After weeks of stay-at-home orders, at least 10 states began Friday to relax the measures that closed public spaces, schools, restaurants, and other businesses. In states where the strictest measures remain, some governors came under pressure from protesters to reopen their economies.
Knowing that more than 1 million people in the United States have contracted COVID-19, and at least 30 million have been thrown out of work by policies to slow the spread of the virus, local and state officials have to figure out the path forward. We asked three RAND researchers about this complex problem:
- Courtney Gidengil is director of RAND's Boston office, a senior physician policy researcher at RAND, and a specialist in infectious diseases at Boston Children's Hospital.
- Aaron Strong is an applied microeconomist at RAND and a professor at Pardee RAND Graduate School who worked on a new COVID-19 decision support tool for policymakers.
- Anita Chandra is vice president and director of RAND Social and Economic Well-Being and a public health researcher.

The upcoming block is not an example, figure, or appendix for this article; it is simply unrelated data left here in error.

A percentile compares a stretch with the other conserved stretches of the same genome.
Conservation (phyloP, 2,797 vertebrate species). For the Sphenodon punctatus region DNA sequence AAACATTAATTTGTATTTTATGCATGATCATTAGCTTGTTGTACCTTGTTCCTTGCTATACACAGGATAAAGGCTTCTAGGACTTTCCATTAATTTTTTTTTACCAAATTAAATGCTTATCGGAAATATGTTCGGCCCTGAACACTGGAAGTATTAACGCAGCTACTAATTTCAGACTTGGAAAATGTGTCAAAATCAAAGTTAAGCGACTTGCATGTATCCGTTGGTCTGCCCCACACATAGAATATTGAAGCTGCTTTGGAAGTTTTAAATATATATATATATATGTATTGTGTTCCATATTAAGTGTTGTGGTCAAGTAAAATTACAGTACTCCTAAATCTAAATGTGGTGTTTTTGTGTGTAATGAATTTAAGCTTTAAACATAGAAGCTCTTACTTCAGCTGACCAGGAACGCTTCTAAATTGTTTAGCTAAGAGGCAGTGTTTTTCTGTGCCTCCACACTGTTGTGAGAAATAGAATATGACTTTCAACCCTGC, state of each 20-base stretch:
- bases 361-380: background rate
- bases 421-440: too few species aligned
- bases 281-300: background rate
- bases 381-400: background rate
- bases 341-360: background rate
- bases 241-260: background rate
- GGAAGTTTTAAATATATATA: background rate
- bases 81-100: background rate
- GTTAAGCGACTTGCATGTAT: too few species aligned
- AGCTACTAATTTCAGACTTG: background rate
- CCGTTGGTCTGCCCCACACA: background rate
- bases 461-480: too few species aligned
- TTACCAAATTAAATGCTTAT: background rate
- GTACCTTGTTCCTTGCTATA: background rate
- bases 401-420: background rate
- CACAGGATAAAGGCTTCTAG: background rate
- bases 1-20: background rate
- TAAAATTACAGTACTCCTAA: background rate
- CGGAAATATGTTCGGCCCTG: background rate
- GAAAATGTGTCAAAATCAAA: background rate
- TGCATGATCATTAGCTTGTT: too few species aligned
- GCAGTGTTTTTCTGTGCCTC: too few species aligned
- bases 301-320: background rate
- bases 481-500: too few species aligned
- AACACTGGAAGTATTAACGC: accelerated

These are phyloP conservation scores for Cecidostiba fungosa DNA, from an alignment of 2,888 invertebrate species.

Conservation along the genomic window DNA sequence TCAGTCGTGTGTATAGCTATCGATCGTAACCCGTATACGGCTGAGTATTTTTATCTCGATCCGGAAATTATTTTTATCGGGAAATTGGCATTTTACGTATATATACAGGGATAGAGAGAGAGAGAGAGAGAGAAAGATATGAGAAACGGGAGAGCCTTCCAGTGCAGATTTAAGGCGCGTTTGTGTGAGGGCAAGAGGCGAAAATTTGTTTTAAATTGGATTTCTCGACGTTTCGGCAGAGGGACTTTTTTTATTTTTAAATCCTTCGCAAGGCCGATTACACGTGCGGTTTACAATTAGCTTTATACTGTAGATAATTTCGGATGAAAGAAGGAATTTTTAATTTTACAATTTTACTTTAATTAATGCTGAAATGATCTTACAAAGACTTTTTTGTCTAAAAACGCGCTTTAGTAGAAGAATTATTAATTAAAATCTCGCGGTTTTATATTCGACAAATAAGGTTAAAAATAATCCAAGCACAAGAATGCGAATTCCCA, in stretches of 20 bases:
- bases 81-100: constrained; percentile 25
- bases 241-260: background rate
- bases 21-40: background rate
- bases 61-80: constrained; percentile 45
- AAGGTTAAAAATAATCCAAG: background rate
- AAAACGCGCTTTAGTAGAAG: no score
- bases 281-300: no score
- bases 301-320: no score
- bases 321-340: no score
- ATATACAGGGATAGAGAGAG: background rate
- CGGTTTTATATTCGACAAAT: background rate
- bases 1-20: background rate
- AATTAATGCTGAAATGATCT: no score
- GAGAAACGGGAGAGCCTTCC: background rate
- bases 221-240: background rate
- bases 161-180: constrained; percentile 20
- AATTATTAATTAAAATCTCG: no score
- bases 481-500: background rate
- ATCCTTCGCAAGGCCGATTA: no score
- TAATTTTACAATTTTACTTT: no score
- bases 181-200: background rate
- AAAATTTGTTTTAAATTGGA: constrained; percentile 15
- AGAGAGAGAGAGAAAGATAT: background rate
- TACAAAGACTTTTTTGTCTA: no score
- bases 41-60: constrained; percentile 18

- the new RAND tool that models the health and economic effects of relaxing or tightening social-distancing restrictions state-by-state
- why thinking of health and economics as a trade-off can be counterproductive
- testing, contract tracing, and quarantine examples from other countries
- how business distinctions could be more nuanced than “essential vs. nonessential” to take into account high- and low-risk jobs and industries
- that the financial and medical parts of the crisis cannot be separated—and indeed, that policies need to try to “flatten the curve” across a number of dimensions.
An edited transcript of the conversation follows.
RAND has at least 20 research projects underway on COVID-19, including a new online tool that compares potential outcomes on the state level as restrictions are lifted. Anita, how did that project come about, and what is it trying to accomplish?
Anita Chandra: Early in the pandemic, we realized that there were going to be some tough choices in terms of reopening communities and the economy.